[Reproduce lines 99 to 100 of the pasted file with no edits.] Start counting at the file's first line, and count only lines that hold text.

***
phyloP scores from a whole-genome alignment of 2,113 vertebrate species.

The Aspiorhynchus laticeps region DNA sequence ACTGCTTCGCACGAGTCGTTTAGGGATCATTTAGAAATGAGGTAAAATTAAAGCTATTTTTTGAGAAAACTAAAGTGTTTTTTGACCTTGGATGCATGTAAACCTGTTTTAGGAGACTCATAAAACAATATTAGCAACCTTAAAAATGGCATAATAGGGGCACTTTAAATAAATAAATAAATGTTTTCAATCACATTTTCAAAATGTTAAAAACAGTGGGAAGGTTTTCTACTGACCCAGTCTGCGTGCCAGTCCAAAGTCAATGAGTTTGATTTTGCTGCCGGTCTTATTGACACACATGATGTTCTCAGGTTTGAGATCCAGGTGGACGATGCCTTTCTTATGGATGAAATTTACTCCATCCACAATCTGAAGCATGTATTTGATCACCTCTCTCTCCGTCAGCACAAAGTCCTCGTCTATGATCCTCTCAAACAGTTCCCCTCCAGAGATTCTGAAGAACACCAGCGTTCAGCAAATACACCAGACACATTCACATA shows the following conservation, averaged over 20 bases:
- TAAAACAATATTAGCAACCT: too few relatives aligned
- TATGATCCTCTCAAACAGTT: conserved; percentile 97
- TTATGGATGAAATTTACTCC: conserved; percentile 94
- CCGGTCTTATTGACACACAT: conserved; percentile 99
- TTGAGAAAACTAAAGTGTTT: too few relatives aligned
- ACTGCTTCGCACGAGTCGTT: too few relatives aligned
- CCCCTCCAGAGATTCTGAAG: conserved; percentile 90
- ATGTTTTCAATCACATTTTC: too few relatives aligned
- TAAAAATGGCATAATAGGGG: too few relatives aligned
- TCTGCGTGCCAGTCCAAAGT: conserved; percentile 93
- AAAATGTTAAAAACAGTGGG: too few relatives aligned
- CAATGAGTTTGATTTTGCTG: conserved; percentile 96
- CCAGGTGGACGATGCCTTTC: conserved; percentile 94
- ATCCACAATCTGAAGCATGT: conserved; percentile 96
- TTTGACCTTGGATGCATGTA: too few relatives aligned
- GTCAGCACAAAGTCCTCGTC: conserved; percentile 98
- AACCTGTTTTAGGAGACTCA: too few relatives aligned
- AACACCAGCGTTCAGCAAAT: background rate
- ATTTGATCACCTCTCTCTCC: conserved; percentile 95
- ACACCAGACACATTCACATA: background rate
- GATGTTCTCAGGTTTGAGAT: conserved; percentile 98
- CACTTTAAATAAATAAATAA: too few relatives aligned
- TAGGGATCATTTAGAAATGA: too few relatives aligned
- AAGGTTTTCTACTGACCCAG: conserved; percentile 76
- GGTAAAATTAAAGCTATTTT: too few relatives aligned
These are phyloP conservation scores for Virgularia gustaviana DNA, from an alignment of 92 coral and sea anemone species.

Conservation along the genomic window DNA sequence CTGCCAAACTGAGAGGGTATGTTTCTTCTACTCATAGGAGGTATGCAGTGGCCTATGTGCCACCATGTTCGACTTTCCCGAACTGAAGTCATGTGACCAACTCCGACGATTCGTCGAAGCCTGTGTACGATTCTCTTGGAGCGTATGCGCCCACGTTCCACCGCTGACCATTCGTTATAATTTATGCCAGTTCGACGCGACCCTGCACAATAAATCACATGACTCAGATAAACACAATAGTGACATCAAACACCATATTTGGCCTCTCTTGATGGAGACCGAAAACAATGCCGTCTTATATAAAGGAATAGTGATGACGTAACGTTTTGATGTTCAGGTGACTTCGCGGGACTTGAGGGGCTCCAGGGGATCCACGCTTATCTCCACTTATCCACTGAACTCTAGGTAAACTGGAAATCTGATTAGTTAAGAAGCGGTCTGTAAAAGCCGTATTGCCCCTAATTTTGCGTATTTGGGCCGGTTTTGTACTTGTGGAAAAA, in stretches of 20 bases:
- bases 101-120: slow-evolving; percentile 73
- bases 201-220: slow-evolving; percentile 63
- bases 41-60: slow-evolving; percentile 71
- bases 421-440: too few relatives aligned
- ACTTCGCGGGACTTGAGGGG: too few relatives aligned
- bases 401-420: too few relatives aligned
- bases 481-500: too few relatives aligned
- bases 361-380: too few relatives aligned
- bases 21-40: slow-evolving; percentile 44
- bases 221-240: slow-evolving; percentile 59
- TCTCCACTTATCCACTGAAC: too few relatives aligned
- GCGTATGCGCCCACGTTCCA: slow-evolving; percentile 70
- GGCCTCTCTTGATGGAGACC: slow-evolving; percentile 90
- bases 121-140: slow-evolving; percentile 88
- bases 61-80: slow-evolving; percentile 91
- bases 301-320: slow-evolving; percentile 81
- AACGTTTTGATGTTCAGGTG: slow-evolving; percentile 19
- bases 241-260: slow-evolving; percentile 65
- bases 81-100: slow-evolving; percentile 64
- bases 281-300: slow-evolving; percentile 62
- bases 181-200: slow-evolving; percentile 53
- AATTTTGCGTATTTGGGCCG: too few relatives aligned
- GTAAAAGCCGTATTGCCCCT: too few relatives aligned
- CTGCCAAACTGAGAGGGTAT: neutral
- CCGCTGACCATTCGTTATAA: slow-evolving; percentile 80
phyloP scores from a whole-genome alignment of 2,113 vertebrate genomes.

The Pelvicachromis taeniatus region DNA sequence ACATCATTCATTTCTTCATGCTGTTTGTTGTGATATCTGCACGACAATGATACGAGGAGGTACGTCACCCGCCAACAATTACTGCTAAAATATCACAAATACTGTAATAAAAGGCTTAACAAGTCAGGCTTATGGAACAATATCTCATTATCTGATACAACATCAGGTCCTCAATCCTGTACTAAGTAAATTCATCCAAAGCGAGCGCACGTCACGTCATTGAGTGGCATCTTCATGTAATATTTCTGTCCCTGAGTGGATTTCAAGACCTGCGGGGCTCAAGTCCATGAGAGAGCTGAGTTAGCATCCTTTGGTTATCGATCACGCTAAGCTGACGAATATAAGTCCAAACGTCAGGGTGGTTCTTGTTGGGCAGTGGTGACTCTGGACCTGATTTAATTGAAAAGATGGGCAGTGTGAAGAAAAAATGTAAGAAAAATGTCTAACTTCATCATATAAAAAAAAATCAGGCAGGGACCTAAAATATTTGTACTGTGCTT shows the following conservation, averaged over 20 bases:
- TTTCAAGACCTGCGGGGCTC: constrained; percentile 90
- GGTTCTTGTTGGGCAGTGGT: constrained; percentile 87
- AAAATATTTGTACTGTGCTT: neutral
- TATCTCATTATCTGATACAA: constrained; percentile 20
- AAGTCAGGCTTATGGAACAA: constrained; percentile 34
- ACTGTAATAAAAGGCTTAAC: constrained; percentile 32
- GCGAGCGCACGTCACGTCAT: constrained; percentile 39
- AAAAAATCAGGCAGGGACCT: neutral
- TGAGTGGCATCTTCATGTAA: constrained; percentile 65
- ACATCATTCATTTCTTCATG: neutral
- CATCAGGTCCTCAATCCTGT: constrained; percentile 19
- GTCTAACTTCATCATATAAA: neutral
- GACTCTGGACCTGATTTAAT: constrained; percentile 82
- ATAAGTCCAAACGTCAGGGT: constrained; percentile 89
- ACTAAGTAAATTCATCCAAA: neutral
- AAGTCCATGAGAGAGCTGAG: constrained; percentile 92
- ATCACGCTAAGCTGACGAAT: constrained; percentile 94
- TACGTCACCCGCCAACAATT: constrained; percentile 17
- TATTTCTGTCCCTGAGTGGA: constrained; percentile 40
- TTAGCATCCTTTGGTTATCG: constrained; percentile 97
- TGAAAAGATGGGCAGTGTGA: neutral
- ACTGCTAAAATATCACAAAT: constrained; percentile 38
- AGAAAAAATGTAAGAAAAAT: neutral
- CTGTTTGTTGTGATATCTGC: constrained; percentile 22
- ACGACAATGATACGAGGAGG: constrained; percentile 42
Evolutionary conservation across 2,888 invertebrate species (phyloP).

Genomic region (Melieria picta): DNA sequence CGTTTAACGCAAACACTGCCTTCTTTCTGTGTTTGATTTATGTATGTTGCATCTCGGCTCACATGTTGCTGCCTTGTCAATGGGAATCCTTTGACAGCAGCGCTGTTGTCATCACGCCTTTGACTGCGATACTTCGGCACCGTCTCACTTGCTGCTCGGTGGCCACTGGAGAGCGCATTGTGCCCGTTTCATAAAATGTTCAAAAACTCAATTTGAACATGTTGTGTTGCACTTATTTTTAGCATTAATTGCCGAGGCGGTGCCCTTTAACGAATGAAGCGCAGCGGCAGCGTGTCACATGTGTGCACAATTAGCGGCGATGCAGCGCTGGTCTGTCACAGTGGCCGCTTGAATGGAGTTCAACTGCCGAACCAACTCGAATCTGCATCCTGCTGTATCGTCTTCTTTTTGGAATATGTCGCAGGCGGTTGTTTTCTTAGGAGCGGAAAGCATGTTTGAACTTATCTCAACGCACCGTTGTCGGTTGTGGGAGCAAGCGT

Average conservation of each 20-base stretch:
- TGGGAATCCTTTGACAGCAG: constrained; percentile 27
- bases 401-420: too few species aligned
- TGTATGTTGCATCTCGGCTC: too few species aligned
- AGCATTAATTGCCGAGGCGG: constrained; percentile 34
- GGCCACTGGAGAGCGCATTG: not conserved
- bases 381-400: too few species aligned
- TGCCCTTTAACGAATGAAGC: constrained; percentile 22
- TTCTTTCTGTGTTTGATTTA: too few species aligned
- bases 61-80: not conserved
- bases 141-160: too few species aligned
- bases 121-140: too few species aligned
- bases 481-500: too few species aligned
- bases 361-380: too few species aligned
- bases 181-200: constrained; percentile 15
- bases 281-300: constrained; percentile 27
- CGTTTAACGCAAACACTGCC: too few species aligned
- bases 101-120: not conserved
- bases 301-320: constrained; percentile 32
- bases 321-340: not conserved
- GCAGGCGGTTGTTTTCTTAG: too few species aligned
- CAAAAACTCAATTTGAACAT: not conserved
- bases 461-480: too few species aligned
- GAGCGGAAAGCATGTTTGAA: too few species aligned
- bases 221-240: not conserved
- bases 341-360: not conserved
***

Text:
- bases 281-300: constrained; percentile 27
- CGTTTAACGCAAACACTGCC: too few species aligned